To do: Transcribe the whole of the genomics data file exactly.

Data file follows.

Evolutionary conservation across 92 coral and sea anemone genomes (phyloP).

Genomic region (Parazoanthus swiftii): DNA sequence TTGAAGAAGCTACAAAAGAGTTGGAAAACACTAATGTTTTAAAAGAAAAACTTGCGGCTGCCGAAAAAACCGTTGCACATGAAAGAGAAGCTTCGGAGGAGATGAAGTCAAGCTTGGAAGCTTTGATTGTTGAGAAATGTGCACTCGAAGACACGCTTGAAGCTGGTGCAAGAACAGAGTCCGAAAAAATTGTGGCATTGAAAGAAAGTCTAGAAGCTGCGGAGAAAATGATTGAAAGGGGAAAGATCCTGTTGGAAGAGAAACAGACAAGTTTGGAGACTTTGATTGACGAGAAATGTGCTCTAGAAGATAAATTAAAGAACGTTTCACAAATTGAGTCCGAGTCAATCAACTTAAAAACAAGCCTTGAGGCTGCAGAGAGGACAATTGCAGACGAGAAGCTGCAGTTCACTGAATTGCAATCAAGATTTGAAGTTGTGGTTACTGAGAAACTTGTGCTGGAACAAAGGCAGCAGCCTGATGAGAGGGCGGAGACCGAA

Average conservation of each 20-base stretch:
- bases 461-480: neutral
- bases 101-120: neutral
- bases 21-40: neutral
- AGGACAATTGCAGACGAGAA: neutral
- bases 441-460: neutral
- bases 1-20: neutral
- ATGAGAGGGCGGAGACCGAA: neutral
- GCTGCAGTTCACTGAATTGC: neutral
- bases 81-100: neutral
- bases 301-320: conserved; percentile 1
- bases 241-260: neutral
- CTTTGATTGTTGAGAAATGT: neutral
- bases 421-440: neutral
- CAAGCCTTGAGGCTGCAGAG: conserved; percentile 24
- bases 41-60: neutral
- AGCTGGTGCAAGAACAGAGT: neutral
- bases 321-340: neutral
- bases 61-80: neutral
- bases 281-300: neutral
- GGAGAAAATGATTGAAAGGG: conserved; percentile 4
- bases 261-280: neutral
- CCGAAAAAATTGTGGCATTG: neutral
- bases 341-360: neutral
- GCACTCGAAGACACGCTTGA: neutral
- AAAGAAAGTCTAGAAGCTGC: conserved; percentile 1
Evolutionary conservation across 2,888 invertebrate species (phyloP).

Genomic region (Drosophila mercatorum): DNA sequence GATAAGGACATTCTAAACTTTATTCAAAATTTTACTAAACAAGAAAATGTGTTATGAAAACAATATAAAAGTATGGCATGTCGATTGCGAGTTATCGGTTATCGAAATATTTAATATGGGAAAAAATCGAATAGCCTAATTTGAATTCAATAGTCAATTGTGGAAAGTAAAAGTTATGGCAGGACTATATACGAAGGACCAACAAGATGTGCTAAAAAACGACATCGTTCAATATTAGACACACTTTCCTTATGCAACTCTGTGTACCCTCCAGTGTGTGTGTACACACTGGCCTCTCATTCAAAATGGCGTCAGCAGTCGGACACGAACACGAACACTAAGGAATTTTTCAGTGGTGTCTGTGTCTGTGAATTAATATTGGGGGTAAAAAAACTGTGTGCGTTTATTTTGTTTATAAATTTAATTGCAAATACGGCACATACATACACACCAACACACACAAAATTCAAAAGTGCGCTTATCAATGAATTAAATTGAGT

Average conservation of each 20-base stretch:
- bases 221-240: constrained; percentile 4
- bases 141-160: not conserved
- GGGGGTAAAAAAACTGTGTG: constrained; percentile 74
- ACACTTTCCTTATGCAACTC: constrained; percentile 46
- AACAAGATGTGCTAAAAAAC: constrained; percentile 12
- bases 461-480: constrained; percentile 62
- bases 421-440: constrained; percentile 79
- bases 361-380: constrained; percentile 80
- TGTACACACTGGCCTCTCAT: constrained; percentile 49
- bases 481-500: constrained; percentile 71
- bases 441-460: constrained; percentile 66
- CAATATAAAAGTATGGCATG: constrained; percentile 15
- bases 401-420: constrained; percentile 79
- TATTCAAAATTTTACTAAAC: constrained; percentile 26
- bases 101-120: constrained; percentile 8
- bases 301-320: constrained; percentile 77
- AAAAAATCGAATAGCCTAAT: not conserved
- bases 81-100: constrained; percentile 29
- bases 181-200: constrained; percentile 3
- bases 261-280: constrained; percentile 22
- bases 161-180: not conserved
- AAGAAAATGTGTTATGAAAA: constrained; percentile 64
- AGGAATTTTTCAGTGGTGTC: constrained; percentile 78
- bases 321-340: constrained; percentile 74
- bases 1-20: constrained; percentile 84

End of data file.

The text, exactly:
Evolutionary conservation across 92 coral and sea anemone genomes (phyloP).

Genomic region (Parazoanthus swiftii): DNA sequence TTGAAGAAGCTACAAAAGAGTTGGAAAACACTAATGTTTTAAAAGAAAAACTTGCGGCTGCCGAAAAAACCGTTGCACATGAAAGAGAAGCTTCGGAGGAGATGAAGTCAAGCTTGGAAGCTTTGATTGTTGAGAAATGTGCACTCGAAGACACGCTTGAAGCTGGTGCAAGAACAGAGTCCGAAAAAATTGTGGCATTGAAAGAAAGTCTAGAAGCTGCGGAGAAAATGATTGAAAGGGGAAAGATCCTGTTGGAAGAGAAACAGACAAGTTTGGAGACTTTGATTGACGAGAAATGTGCTCTAGAAGATAAATTAAAGAACGTTTCACAAATTGAGTCCGAGTCAATCAACTTAAAAACAAGCCTTGAGGCTGCAGAGAGGACAATTGCAGACGAGAAGCTGCAGTTCACTGAATTGCAATCAAGATTTGAAGTTGTGGTTACTGAGAAACTTGTGCTGGAACAAAGGCAGCAGCCTGATGAGAGGGCGGAGACCGAA

Average conservation of each 20-base stretch:
- bases 461-480: neutral
- bases 101-120: neutral
- bases 21-40: neutral
- AGGACAATTGCAGACGAGAA: neutral
- bases 441-460: neutral
- bases 1-20: neutral
- ATGAGAGGGCGGAGACCGAA: neutral
- GCTGCAGTTCACTGAATTGC: neutral
- bases 81-100: neutral
- bases 301-320: conserved; percentile 1
- bases 241-260: neutral
- CTTTGATTGTTGAGAAATGT: neutral
- bases 421-440: neutral
- CAAGCCTTGAGGCTGCAGAG: conserved; percentile 24
- bases 41-60: neutral
- AGCTGGTGCAAGAACAGAGT: neutral
- bases 321-340: neutral
- bases 61-80: neutral
- bases 281-300: neutral
- GGAGAAAATGATTGAAAGGG: conserved; percentile 4
- bases 261-280: neutral
- CCGAAAAAATTGTGGCATTG: neutral
- bases 341-360: neutral
- GCACTCGAAGACACGCTTGA: neutral
- AAAGAAAGTCTAGAAGCTGC: conserved; percentile 1
Evolutionary conservation across 2,888 invertebrate species (phyloP).

Genomic region (Drosophila mercatorum): DNA sequence GATAAGGACATTCTAAACTTTATTCAAAATTTTACTAAACAAGAAAATGTGTTATGAAAACAATATAAAAGTATGGCATGTCGATTGCGAGTTATCGGTTATCGAAATATTTAATATGGGAAAAAATCGAATAGCCTAATTTGAATTCAATAGTCAATTGTGGAAAGTAAAAGTTATGGCAGGACTATATACGAAGGACCAACAAGATGTGCTAAAAAACGACATCGTTCAATATTAGACACACTTTCCTTATGCAACTCTGTGTACCCTCCAGTGTGTGTGTACACACTGGCCTCTCATTCAAAATGGCGTCAGCAGTCGGACACGAACACGAACACTAAGGAATTTTTCAGTGGTGTCTGTGTCTGTGAATTAATATTGGGGGTAAAAAAACTGTGTGCGTTTATTTTGTTTATAAATTTAATTGCAAATACGGCACATACATACACACCAACACACACAAAATTCAAAAGTGCGCTTATCAATGAATTAAATTGAGT

Average conservation of each 20-base stretch:
- bases 221-240: constrained; percentile 4
- bases 141-160: not conserved
- GGGGGTAAAAAAACTGTGTG: constrained; percentile 74
- ACACTTTCCTTATGCAACTC: constrained; percentile 46
- AACAAGATGTGCTAAAAAAC: constrained; percentile 12
- bases 461-480: constrained; percentile 62
- bases 421-440: constrained; percentile 79
- bases 361-380: constrained; percentile 80
- TGTACACACTGGCCTCTCAT: constrained; percentile 49
- bases 481-500: constrained; percentile 71
- bases 441-460: constrained; percentile 66
- CAATATAAAAGTATGGCATG: constrained; percentile 15
- bases 401-420: constrained; percentile 79
- TATTCAAAATTTTACTAAAC: constrained; percentile 26
- bases 101-120: constrained; percentile 8
- bases 301-320: constrained; percentile 77
- AAAAAATCGAATAGCCTAAT: not conserved
- bases 81-100: constrained; percentile 29
- bases 181-200: constrained; percentile 3
- bases 261-280: constrained; percentile 22
- bases 161-180: not conserved
- AAGAAAATGTGTTATGAAAA: constrained; percentile 64
- AGGAATTTTTCAGTGGTGTC: constrained; percentile 78
- bases 321-340: constrained; percentile 74
- bases 1-20: constrained; percentile 84